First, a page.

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After some debugging, it seems that code after the each statement is being executed before the each has completed.

I also noticed that the each function was cycling twice.

This is what happens:

  1. Click on the #ProductsSubmit element
  2. Alert popups up with the message: 'Event Triggered' -- (The #ProductSubmit click event is only being triggered once. The alert box only pops up once.)
  3. By using Firefox firebug, I can see that the get function is being called 4 times. There are only 2 .AddProduct elements. When looking at the URL that contains the grabbed element ids, I can see the .each() function is cycling through twice, but remember that the #ProductSubmit click event is only being triggered once.
  4. The first alert(ErrorFound) is popping up with the value of 0. I verified that the get callback is triggering the if(VerifyData['Valid']!='Yes') statement. So the if statement is true 100% of the time (for debugging)
  5. Settimeout is triggered. Alert popup is showing alert(ErrorFound) as 1.

So it looks like the alert(ErrorFound) is being triggered before ErrorFound is set to 1 in the each statement. But when I put a delay on it, it seems to catch up and show what the value should be, which is 1.

var ErrorFound;


$(document).delegate("#ProductsSubmit", 'click', function(){ 
alert('Event Triggered');
ErrorFound = 0;
    var IDToConfirm = $(this).attr('id');
    var SKUToConfirm = $(this).val();
        $.get('http://www.example.com/script.php?s='+SKUToConfirm+'&ut='+IDToConfirm, function(data) { 
            var VerifyData = jQuery.parseJSON(data);
            if(VerifyData['Valid']!='Yes') { ErrorFound = 1; $("#"+VerifyData['ID']).addClass("InputError"); }

// Alert box shows value as 0
setTimeout("AlertError()", 5000);

return false;

function AlertError() {
// Alert box shows value as 1

What is going on? I've tried so many work arounds, but haven't found any that works.

share|improve this question
$.get() is asynchronous. Read up on Promises. –  Interrobang Mar 15 '12 at 23:10
.delegate() is deprecated, use .on() –  mowwwalker Mar 15 '12 at 23:10
Never pass a string to setInterval() or setTimeout(). Doing so is as bad as using eval() and it results in unreadable and possibly insecure code as soon as you use variables since you need to insert them into the string instead of passing the actual variable. The proper solution is setInterval(function() { /* your code *) }, msecs);. The same applies to setTimeout(). If you just want to call a single function without any arguments, you can also pass the function name directly: setInterval(someFunction, msecs); (note that there are no () behind the function name) –  ThiefMaster Mar 15 '12 at 23:11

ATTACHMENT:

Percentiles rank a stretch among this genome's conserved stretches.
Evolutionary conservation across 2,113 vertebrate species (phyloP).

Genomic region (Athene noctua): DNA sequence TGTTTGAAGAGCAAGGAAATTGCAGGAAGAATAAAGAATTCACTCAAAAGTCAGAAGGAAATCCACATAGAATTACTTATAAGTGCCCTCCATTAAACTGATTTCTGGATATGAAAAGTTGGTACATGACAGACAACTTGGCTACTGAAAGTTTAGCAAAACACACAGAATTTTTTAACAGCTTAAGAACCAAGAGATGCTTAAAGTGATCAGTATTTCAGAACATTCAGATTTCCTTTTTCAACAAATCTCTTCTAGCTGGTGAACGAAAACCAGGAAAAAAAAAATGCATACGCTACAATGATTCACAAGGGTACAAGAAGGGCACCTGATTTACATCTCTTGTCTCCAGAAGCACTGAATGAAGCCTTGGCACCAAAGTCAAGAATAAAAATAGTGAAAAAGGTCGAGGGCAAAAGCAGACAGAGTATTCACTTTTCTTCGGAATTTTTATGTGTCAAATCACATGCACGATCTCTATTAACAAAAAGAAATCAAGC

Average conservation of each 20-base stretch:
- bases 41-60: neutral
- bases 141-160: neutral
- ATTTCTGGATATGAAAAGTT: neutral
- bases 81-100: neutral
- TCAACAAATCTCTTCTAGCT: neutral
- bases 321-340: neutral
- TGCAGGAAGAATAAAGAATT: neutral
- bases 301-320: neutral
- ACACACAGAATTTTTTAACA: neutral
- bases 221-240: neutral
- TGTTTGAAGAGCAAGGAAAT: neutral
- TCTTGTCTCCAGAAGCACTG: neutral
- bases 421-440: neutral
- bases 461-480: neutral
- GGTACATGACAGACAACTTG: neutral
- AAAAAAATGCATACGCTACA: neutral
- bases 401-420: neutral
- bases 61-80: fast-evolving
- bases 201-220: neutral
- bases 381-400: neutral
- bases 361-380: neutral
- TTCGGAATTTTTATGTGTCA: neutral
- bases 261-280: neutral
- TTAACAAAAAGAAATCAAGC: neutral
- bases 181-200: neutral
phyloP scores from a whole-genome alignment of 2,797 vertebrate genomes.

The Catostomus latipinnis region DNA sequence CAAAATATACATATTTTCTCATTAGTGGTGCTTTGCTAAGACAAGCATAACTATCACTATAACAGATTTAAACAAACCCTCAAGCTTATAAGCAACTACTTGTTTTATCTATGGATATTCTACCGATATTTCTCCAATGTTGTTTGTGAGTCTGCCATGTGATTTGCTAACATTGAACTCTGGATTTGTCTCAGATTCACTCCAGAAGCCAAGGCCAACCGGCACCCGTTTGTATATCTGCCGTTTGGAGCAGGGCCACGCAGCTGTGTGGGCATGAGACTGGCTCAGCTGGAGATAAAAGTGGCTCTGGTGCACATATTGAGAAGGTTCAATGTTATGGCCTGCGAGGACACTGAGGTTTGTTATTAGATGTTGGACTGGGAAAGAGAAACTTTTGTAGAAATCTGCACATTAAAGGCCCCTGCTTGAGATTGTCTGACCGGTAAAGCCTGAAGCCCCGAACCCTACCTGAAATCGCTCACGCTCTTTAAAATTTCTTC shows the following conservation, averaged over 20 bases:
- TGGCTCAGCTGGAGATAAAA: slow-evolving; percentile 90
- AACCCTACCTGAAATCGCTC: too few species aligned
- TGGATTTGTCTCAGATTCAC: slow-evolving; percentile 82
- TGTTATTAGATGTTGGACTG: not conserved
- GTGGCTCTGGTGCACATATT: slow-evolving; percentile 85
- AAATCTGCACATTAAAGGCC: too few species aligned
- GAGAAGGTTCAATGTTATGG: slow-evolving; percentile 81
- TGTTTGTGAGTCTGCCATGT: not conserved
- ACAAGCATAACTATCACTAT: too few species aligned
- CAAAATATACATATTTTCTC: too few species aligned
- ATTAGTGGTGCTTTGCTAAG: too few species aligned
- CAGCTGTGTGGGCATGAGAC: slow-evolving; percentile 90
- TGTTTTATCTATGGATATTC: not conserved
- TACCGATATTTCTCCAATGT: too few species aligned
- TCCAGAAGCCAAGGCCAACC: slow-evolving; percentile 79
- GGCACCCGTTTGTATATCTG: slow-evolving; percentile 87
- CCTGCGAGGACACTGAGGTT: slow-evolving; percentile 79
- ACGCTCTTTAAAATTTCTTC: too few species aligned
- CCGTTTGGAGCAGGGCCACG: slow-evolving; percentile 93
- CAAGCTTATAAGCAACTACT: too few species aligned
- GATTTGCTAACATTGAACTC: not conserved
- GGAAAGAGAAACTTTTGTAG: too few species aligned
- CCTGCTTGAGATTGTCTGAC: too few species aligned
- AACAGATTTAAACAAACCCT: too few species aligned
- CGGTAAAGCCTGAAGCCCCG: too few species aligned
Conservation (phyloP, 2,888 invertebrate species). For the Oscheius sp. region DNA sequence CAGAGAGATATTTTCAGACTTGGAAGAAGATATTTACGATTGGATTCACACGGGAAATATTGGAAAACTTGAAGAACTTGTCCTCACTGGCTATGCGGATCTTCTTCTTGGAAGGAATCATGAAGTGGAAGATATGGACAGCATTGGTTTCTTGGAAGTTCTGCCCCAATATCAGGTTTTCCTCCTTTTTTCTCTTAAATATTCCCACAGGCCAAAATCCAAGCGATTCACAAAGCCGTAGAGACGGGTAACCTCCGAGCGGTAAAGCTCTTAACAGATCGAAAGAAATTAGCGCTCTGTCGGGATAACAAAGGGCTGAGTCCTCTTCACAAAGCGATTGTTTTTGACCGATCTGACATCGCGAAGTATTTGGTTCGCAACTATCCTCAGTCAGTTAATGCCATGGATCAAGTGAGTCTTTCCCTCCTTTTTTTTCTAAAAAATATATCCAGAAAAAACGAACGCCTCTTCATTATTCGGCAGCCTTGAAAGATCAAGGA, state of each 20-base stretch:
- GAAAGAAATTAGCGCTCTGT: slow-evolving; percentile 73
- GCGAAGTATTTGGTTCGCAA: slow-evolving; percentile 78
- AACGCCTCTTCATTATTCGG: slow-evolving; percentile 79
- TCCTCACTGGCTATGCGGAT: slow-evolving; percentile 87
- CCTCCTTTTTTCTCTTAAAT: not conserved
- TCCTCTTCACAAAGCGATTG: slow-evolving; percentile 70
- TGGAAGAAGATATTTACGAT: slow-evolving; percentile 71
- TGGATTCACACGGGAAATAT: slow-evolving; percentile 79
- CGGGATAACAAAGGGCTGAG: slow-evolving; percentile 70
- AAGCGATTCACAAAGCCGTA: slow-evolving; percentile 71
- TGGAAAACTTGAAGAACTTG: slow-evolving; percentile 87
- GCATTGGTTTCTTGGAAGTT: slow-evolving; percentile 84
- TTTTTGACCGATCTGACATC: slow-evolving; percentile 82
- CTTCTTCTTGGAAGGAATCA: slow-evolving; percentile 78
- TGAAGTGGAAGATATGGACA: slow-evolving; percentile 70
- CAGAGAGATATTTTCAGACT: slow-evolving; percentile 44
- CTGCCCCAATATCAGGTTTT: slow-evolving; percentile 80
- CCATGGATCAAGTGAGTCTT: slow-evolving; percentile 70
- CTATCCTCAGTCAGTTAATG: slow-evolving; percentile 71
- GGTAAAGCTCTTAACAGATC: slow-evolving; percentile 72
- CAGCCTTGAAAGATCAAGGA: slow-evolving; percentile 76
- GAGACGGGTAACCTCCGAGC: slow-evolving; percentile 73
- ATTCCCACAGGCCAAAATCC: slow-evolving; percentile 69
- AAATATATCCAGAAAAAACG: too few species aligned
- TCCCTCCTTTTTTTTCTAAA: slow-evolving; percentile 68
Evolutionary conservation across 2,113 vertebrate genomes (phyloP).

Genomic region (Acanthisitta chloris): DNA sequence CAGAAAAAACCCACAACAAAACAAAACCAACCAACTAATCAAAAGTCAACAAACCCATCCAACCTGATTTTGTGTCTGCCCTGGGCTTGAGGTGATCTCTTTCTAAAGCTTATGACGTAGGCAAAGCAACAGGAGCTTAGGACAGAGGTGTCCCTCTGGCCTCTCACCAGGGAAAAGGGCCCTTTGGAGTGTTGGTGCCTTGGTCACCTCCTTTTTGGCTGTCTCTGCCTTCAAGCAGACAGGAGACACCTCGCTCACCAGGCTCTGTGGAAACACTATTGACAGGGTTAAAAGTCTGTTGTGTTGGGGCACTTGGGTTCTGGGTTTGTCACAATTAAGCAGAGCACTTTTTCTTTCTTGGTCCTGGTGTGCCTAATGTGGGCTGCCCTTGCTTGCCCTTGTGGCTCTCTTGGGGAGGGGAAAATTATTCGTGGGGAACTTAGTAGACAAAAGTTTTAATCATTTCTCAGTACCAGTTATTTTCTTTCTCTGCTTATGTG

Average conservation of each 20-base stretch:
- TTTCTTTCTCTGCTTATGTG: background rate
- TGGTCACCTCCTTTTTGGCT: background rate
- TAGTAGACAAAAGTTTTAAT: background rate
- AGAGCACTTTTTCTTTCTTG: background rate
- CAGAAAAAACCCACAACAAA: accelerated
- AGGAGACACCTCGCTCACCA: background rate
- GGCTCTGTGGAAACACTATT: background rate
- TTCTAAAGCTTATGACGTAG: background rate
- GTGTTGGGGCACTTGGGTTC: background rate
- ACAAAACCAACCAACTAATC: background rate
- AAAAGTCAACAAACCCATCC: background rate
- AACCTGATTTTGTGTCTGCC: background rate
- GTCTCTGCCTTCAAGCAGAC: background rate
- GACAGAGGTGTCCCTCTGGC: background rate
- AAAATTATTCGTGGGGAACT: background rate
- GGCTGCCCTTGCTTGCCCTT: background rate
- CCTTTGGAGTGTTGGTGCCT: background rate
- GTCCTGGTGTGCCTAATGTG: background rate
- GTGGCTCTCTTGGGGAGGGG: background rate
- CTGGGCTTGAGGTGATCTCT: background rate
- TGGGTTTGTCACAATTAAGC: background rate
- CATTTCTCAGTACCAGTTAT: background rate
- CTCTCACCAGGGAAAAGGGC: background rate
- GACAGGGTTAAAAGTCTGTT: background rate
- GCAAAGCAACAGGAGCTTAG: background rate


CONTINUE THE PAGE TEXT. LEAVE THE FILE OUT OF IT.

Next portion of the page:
Why do all your variables start with caps? Usually, this is a common practice to name constructors. See your variables are all blue... –  elclanrs Mar 15 '12 at 23:12
Thanks for the info. –  Brandon Mar 15 '12 at 23:45

2 Answers 2

keep in mind that your .each loop is going to run continuously regardless of the status of your ajax calls. The ajax calls respond to callback functions, and are not procedural like the rest of the code is.

The issue of 4 calls being performed when there are only two iterations expected, that is a tricky one.. I'd say try using something other method of selection besides delegate to test the behavior in a different but similar scenario (you can use .click, .on('click'), .bind('click'), .live('click') <- deprecated).. just check it out to get a fuller picture.

share|improve this answer
I will update the code to use non-deprecated functions. Hopefully I can find a way to make it work. –  Brandon Mar 15 '12 at 23:47

You're being redirected. Did you actually use that url?

share|improve this answer
No. It was just for the purposes of posting in this forum. –  Brandon Mar 15 '12 at 23:48
@Brandon, It might not be a problem with anything you've shown us. It would be easier if you linked us to the page in question. –  mowwwalker Mar 15 '12 at 23:55

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